Following the Straight and Narrow (roads) of West Texas

The straight and narrow

I do not usually drive the RV. I would in a pinch, but I prefer navigating, or enjoying the scenery, to wrestling against the buffeting forces of semi’s passing you at top speed, or the stress of anticipating who is going to try and squeeze past you on the right as the passing lanes merge into one. There is one place I don’t mind getting behind the wheel, West Texas. Long, straight highways, little traffic, no crossing lanes with people pulling out and cutting you off. My kind of roads. After several days of enjoying the sights of San Antonio we were facing several days of travel. When you live and tour in an RV you have these kinds of days, getting from point A to Point B, no sightseeing, just driving. The scenery is always different depending on where you are. Miles of farmland, fields, barns and silos, the undulating grasses of the prairie, majestic mountain passes. It is a big, beautiful country. West Texas is no different.

On the road to Ft. Stockton

Leaving San Antonio it was is still cold, but the rain had finally stopped and the sun was out. It is 600 miles to Las Cruces, our next major stop. That is two days driving for us and the choices for stopping are few and far between: Ft. Stockton or Van Horn. Van Horn is 311 miles, which is longer than we like so we call the Ft. Stockton KOA and make sure the are not full (highly unlikely, but we like to check) and settle in for the drive.

Lone Ranger country

Heading west the rolling, populated hills of the suburbs turn into flat desert, high mesas, cactus and scrub brush. Although the scenery is pretty, there’s not much to actually see. We are running parallel to the rail tracks, so occasionally we overtake a miles long freight train and try and guess how many cars there are. Just before Fort Stockton we see hundreds of windmills spinning atop a mesa, which made for a pretty impressive sight.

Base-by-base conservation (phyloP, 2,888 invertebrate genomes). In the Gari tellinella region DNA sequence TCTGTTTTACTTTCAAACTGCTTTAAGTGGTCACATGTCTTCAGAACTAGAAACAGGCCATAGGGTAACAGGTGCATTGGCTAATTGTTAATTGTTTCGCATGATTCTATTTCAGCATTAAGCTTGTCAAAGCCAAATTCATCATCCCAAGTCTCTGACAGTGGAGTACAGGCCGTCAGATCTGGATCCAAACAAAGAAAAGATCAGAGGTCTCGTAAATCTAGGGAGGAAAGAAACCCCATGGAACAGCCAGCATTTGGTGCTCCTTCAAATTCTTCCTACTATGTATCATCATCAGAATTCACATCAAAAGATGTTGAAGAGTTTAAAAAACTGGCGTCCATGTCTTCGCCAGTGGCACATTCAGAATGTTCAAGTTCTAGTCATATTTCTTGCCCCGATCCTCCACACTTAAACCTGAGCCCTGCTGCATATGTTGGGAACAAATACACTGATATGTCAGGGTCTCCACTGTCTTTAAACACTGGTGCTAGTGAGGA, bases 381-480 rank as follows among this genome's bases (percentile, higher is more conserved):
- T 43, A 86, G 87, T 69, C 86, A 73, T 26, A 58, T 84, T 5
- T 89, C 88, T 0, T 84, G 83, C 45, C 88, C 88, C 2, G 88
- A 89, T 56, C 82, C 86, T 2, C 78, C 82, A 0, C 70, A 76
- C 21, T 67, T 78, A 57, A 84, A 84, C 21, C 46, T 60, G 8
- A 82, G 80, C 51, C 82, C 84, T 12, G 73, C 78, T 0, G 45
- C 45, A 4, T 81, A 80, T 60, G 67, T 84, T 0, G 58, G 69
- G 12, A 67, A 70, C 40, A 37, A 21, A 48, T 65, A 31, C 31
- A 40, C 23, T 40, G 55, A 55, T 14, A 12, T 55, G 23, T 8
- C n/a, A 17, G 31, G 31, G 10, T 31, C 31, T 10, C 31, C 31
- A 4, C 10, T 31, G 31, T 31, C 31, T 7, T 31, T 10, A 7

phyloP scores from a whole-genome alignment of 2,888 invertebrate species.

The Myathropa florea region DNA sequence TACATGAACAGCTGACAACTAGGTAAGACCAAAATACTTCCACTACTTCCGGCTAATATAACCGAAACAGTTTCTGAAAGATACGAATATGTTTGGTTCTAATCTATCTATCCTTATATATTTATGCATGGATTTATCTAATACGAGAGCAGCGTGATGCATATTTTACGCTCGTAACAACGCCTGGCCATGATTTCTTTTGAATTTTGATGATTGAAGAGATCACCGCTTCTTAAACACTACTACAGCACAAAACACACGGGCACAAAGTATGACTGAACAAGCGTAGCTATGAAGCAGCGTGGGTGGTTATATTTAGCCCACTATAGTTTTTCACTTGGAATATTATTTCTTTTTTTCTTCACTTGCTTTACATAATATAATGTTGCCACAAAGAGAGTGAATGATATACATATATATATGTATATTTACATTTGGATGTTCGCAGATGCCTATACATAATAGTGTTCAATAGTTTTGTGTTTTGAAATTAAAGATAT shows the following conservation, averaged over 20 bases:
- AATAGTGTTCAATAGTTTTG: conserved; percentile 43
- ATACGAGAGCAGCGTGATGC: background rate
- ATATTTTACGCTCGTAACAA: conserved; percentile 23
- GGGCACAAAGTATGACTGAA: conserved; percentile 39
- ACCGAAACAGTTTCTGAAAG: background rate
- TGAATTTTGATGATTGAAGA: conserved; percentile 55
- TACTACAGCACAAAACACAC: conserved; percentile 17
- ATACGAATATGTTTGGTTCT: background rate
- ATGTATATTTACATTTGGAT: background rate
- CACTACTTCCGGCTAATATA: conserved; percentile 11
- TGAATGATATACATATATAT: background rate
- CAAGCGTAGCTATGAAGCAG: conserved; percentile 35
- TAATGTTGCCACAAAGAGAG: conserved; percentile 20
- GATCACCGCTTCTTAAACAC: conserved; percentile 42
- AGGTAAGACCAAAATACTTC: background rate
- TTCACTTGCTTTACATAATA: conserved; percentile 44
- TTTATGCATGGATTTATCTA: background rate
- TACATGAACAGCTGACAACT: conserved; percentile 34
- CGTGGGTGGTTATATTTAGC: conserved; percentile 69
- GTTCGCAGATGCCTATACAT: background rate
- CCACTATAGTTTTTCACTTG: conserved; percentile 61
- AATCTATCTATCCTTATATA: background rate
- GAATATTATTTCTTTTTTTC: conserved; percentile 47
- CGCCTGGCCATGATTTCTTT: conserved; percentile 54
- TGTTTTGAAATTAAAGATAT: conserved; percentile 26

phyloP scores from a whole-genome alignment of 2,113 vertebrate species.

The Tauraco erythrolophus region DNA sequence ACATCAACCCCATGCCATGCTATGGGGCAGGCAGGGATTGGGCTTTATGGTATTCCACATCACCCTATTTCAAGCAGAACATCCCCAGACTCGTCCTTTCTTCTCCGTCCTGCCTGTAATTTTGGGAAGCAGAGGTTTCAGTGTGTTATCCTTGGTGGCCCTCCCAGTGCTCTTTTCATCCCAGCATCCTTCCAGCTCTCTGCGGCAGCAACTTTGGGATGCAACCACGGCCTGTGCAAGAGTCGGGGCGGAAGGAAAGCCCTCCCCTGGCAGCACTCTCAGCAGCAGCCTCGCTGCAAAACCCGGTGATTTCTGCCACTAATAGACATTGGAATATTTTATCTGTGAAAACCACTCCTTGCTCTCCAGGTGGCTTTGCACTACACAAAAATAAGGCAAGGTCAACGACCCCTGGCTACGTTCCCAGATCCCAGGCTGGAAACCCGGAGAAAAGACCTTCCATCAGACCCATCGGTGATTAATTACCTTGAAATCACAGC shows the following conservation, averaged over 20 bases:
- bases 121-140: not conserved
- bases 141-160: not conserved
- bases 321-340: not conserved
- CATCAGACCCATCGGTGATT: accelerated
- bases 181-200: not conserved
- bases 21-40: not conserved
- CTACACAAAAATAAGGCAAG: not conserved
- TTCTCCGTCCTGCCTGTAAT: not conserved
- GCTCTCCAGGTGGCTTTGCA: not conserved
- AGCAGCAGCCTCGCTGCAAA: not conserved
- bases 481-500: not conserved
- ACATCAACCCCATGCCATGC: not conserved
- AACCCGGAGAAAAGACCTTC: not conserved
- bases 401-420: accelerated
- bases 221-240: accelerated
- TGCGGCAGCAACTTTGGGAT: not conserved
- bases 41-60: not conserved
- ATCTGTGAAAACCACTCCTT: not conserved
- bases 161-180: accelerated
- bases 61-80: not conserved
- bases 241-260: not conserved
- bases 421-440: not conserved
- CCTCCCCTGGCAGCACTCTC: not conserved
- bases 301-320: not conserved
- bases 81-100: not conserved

A look to the future

We pulled into the the Ft. Stockton campground around two thirty and got settled because Hubby wanted to watch the football playoffs. I thought about driving into town just to take a look at their statue of the world’s largest roadrunner. That meant unhitching the car, which I decided not to do, and instead wandered around the campground taking some photos of the very western scenery. Even the dog walk screamed Texas. The fellow in the camper next to us noticed we had satellite and offered to supply the beer if he could join us in watching the game. So the travel day ended with football, Coronas, and a new friend. Life can be good on the red roads, even on a travel day.

The dog walk

 

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About JudithC99

Wanderer. Writer. Artist. Photographer. Learner. Traveler of the Red Roads

7 comments

  1. We are enjoying your travels. Recall driving across Texas through miles and miles of miles and miles when our radio anounced breathlessly “Tornado! Tornado! Take cover now!” Yikes. Where does one take cover on these desolate, flat roads? Lucky for us, the tornado was not in our area. Ah, the little problems of life on the road.
    Enjoy your travels. Be well and safe travels, Ann and Jerry

  2. Living in Texas is one of the joys of life as long as the temperature stays below 90. Those West Texas drives in the summer can go forever!

    • yes, west Texas went on forever, but it is a big country and it takes time to get across it, Montana, Nebraska, Kansas are similar long drives, but still beautiful to see up close instead of flying over them

  3. Hey, your ‘Dog Walk’ looks just like some of the roads we have recently come back from 🙂

    • Yes, but we didn’t have to drive on it….Hubby likes college ball better than pro, University South Carolina is his favorite. However, he will watch just about any sporting event that is on.

  4. PS Who does hubby support?

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